It started with reading too many tweets about AWP, the enormous conference that drew 6,000 writers to Philadelphia last month. From my mother-in-law’s Toronto apartment, I saw photos of writers I admire, dressed up for a night out—wait, that author I know well knows that author I know only via her recent book, a favorite of mine? I could have met author B! I could have had a drink with her!
In addition to wishing I’d been in the right place and time for what could have been essential networking (or not), I read tweets from a wider range of acquaintances who agreed we should all meet in Seattle, for AWP 2023.
I like these acquaintances a lot. I hope some of them become IRL friends. But I don’t want to go to AWP. I detest sterile conference hotels and long coffee lines, standing-room-only readings and ultra-mass gatherings of any kind. Invite me to a retreat in a relaxing place with a dozen people or a really well-curated conference attended by hundreds, and I may be tempted. And darn it, I’m not saying I won’t attend a future AWP for the right reason—as I did over a decade ago, when we were starting 49 Writers and I had productive meetings scheduled with other writing center directors.
But fear of missing out is not the right reason. There are other ways to rub shoulders with writers, other ways to make friends, other ways to sell books—we all hope!
(Let me also add that if you went to AWP and enjoyed it—or went there and didn’t love it completely but managed the crowds anyway, making an investment in your career or relationships, then truly, good for you. I not only believe you, I am proud of you.)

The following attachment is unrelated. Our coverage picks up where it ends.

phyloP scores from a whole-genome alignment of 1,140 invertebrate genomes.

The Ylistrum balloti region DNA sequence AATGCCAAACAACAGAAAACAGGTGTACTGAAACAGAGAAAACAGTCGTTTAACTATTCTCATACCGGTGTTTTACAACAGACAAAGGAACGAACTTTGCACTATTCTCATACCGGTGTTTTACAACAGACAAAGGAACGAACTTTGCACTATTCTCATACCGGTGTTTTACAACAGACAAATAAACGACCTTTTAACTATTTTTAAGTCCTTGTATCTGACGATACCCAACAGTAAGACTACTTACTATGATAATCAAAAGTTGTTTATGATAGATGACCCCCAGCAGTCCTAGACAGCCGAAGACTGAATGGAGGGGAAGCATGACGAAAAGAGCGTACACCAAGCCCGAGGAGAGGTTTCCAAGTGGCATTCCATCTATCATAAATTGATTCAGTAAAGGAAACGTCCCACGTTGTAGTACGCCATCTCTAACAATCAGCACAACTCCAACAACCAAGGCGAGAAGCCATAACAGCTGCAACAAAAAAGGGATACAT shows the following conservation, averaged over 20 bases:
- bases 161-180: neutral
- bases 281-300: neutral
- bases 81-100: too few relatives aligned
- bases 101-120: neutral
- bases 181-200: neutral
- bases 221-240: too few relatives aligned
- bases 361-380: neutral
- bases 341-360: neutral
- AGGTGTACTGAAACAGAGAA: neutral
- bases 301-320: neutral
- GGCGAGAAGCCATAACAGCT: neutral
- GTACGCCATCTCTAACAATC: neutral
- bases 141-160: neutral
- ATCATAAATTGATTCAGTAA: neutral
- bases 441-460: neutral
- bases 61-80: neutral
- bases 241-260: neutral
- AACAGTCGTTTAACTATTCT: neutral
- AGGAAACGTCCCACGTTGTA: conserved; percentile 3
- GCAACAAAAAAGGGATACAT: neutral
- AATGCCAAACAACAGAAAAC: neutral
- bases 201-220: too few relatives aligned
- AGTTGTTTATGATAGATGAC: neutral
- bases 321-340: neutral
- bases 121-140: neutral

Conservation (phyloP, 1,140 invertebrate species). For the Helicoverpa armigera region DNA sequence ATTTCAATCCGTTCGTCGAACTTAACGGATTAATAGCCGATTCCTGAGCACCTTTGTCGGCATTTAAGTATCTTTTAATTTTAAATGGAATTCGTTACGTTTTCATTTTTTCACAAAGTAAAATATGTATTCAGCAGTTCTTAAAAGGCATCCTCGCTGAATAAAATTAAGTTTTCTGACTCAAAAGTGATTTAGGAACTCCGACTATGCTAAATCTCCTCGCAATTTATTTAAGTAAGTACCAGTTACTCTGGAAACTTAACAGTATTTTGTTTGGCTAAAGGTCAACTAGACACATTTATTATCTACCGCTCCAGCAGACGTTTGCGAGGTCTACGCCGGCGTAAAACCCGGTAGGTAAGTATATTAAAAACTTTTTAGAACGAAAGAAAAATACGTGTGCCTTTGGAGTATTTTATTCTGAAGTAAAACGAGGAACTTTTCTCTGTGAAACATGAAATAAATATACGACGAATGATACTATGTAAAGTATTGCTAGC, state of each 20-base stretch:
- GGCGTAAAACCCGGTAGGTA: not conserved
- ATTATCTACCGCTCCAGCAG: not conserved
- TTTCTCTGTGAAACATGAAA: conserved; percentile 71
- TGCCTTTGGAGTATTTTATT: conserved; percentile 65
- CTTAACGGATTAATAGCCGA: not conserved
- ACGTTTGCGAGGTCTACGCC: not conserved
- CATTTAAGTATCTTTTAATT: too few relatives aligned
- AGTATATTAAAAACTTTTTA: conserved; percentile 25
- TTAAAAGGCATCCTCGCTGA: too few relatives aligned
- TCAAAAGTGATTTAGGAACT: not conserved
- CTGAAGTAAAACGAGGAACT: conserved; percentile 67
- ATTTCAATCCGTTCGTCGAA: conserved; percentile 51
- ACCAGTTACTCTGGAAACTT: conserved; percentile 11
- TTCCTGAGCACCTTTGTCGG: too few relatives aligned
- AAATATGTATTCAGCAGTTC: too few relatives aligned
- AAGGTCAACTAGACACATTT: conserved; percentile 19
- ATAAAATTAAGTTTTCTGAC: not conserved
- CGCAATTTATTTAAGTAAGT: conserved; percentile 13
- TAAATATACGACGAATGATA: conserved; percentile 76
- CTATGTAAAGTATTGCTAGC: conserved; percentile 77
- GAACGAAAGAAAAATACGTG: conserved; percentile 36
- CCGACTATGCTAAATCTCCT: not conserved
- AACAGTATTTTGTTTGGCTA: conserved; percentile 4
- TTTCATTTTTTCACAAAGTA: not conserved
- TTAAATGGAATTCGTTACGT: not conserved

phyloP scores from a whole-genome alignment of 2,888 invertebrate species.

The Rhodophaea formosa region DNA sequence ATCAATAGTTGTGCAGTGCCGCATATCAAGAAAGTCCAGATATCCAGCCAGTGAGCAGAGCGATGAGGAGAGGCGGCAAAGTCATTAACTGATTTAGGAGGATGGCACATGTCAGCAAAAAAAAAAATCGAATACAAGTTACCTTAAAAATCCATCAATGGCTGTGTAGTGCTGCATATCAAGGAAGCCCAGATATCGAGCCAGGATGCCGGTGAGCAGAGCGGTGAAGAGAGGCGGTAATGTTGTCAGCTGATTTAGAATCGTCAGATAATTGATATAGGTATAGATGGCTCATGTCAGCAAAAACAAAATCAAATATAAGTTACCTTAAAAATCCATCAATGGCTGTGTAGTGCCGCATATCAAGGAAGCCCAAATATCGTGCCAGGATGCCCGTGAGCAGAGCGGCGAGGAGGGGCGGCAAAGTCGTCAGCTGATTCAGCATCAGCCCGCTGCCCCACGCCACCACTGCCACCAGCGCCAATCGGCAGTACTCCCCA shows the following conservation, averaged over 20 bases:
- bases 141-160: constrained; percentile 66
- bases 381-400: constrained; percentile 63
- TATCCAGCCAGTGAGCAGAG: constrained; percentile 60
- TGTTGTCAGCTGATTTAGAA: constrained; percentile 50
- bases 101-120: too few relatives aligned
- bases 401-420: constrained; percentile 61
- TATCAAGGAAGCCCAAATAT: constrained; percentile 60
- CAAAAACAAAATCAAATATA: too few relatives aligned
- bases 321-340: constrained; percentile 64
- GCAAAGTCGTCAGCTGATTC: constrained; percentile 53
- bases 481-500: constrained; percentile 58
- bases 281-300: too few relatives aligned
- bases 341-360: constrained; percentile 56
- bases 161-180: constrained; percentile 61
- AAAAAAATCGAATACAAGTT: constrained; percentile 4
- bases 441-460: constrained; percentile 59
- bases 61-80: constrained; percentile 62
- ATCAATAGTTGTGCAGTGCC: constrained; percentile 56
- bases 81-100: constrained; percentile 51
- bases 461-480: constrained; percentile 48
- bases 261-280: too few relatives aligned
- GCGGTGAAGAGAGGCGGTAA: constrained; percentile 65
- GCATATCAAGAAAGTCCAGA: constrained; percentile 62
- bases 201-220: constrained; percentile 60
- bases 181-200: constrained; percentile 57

As for me: the thought alone inspired mild dread.
Wide awake at 3 AM in my in-laws’ after all that FOMO-inducing social media browsing, I started counting “nos” the way one could count sheep.
Easy to count were the “nos” for things that make my stomach twist and my jaw clench. Harder were the “nos” for things I really want to do, which might give me energy and connection and ideas and inspiration and joy—but which imperil my writing life nonetheless.
Every month, I receive invitations to take on new responsibilities. So do you. The things you’re asked to do may be different than mine, but they probably occupy the same general categories: work that will earn a little money but not enough; volunteer activities that may feel good but are simply too much to handle on top of the volunteering you already manage; promotional or networking activities with low returns; plus lots of family stuff. (I mention my mother-in-law’s apartment in this post for a reason. It was the place I was spending time trying to help an aging family member—something I said YES to, with no regrets, even if it took my mind completely out of my current novel.)
I’m not here to tell you to draw boundaries against the things that really matter, like the people who need us the most.
Nor am I telling you to erect barriers against negative people and ridiculous demands imposed on you—to focus on your own “self-care.” That part’s irritatingly obvious. And can we stop using “self-care” to mean everything from drawing healthy boundaries to washing our armpits?